Psoriasis is a long-term skin disease that causes scaling and inflammation. It affects more than 5 million Americans, mostly adults. It affects both men and women about equally.
"Know as much as you can about psoriasis..."
Psoriasis first flared into Kristin Donahue's life as an angry, inflamed scale on her elbow when she was five years old. It progressed through elementary school, most prominently on her eyelids, knees and elbows. By middle school, it had spread to her scalp.
"Fortunately, I grew up in a small town in Oregon where everyone knew and accepted me," recalls Donahue, now 31, and a freelance writer.
Surrounded by a loving family and understanding friends, she thrived emotionally and socially, swam freestyle on her high school swim team and never let psoriasis hold her back.
"But psoriasis can be very isolating," she says. "It's shaped me, made me a good judge of character." She credits her knack for finding people able to look beyond her physical condition with helping sustain her.
"Psoriasis is very difficult to talk about but when I do, then it's up to the other person to decide about me," she observes.
Recognizing that everyone feels insecure about something, she's found that it's easiest to break the ice in small group settings. "You feel insulated enough to talk about it. But above all," she advises, "hold on to those who love and support you; your family and friends."
As for treating psoriasis, she urges people to learn as much as possible, to not give in to the disease and to be their own best advocates. "There are ways to manage," she says. Except for a brief period in grade school, when ultraviolet light treatments cleared her legs, Donahue continues to suffer periods of intense, painful flares.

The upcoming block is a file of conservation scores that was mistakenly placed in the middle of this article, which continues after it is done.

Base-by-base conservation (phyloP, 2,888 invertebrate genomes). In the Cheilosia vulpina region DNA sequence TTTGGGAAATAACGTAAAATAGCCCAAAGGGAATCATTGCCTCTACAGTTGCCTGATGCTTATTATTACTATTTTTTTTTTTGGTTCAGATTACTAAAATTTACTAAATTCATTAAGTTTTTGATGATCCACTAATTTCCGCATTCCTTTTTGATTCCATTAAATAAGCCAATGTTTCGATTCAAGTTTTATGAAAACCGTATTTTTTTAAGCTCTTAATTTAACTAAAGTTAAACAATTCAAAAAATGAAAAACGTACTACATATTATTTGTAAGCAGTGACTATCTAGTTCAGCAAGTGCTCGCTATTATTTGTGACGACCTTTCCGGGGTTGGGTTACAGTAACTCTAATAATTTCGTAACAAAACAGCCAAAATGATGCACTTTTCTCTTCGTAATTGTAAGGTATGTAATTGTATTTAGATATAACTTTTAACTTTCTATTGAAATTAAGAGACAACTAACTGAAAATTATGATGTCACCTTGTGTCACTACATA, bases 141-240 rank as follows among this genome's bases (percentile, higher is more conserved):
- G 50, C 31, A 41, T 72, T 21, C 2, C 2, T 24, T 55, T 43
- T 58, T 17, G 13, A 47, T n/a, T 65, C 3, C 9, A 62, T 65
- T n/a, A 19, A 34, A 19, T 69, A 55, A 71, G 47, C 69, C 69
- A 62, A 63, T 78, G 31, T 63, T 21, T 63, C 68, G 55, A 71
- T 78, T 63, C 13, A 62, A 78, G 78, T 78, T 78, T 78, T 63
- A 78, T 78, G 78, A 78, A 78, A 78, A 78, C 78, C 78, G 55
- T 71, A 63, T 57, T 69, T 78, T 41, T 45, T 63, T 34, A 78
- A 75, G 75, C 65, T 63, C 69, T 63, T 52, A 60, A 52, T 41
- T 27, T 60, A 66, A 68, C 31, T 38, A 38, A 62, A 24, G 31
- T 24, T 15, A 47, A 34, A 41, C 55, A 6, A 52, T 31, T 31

"I live with the disease," she says, cautious about being treated with narrow band ultraviolet light (UVB) for relief. Due to years of prior such treatment, she's had two basal cell carcinoma cancers removed and remains at high risk for more skin cancer. She gets a complete skin check every six months.
To learn more and perhaps better manage her condition, last year she joined a clinical research study at the National Institutes of Health Clinical Center, in Bethesda, Maryland, conducted by Dr. Nehal N. Mehta, a cardiologist at the National Heart, Lung, and Blood Institute. The four-year study will enroll as many as 1,200 psoriasis patients.
Mehta and colleagues are testing how chronic inflammation, such as that seen in psoriasis, is associated with cardiovascular disease, diabetes, and obesity. "We are looking beyond psoriasis as a cosmetic disease, at all its potential effects," says Mehta. "Our participants are highly self-motivated. As we learn more, so do they, and that's the benefit.
" Although she maintains a healthy diet and exercises regularly and would not normally be considered "at risk" for developing heart disease or diabetes, Donahue can't be sure and admits to having down days.
"But that's normal for everyone," she says.